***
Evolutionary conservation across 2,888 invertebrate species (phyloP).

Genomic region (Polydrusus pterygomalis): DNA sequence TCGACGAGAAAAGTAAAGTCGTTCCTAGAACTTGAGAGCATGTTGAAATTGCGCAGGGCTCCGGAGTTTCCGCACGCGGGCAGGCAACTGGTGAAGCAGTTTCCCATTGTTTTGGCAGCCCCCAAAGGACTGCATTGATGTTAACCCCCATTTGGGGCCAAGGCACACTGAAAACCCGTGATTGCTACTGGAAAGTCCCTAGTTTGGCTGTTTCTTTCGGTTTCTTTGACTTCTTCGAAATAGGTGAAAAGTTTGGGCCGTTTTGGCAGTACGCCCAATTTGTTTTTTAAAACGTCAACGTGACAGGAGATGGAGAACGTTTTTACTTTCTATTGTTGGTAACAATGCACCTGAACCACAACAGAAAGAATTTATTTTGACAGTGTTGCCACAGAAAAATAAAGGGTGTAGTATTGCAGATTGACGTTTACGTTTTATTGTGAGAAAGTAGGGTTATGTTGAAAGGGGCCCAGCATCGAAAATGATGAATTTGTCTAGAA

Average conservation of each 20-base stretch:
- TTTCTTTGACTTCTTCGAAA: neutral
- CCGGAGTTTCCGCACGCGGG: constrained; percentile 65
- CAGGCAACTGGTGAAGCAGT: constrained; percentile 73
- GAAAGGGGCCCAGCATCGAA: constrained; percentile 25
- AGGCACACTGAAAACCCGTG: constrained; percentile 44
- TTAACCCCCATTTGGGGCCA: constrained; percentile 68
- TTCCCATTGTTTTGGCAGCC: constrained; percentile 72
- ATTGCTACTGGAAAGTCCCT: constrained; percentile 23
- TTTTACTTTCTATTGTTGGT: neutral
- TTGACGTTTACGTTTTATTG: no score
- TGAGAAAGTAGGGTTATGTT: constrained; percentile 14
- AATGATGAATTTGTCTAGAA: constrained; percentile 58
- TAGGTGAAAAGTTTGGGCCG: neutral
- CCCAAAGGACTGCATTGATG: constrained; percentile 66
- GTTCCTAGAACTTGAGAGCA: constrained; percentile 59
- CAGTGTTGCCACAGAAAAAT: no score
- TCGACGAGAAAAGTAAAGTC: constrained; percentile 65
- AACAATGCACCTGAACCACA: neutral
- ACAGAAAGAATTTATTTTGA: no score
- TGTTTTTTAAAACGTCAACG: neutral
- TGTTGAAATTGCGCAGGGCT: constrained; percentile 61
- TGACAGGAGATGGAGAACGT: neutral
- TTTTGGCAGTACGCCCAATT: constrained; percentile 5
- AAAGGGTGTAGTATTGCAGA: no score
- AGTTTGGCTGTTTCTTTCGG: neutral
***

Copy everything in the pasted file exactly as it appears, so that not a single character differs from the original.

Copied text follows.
Evolutionary conservation across 2,888 invertebrate species (phyloP).

Genomic region (Polydrusus pterygomalis): DNA sequence TCGACGAGAAAAGTAAAGTCGTTCCTAGAACTTGAGAGCATGTTGAAATTGCGCAGGGCTCCGGAGTTTCCGCACGCGGGCAGGCAACTGGTGAAGCAGTTTCCCATTGTTTTGGCAGCCCCCAAAGGACTGCATTGATGTTAACCCCCATTTGGGGCCAAGGCACACTGAAAACCCGTGATTGCTACTGGAAAGTCCCTAGTTTGGCTGTTTCTTTCGGTTTCTTTGACTTCTTCGAAATAGGTGAAAAGTTTGGGCCGTTTTGGCAGTACGCCCAATTTGTTTTTTAAAACGTCAACGTGACAGGAGATGGAGAACGTTTTTACTTTCTATTGTTGGTAACAATGCACCTGAACCACAACAGAAAGAATTTATTTTGACAGTGTTGCCACAGAAAAATAAAGGGTGTAGTATTGCAGATTGACGTTTACGTTTTATTGTGAGAAAGTAGGGTTATGTTGAAAGGGGCCCAGCATCGAAAATGATGAATTTGTCTAGAA

Average conservation of each 20-base stretch:
- TTTCTTTGACTTCTTCGAAA: neutral
- CCGGAGTTTCCGCACGCGGG: constrained; percentile 65
- CAGGCAACTGGTGAAGCAGT: constrained; percentile 73
- GAAAGGGGCCCAGCATCGAA: constrained; percentile 25
- AGGCACACTGAAAACCCGTG: constrained; percentile 44
- TTAACCCCCATTTGGGGCCA: constrained; percentile 68
- TTCCCATTGTTTTGGCAGCC: constrained; percentile 72
- ATTGCTACTGGAAAGTCCCT: constrained; percentile 23
- TTTTACTTTCTATTGTTGGT: neutral
- TTGACGTTTACGTTTTATTG: no score
- TGAGAAAGTAGGGTTATGTT: constrained; percentile 14
- AATGATGAATTTGTCTAGAA: constrained; percentile 58
- TAGGTGAAAAGTTTGGGCCG: neutral
- CCCAAAGGACTGCATTGATG: constrained; percentile 66
- GTTCCTAGAACTTGAGAGCA: constrained; percentile 59
- CAGTGTTGCCACAGAAAAAT: no score
- TCGACGAGAAAAGTAAAGTC: constrained; percentile 65
- AACAATGCACCTGAACCACA: neutral
- ACAGAAAGAATTTATTTTGA: no score
- TGTTTTTTAAAACGTCAACG: neutral
- TGTTGAAATTGCGCAGGGCT: constrained; percentile 61
- TGACAGGAGATGGAGAACGT: neutral
- TTTTGGCAGTACGCCCAATT: constrained; percentile 5
- AAAGGGTGTAGTATTGCAGA: no score
- AGTTTGGCTGTTTCTTTCGG: neutral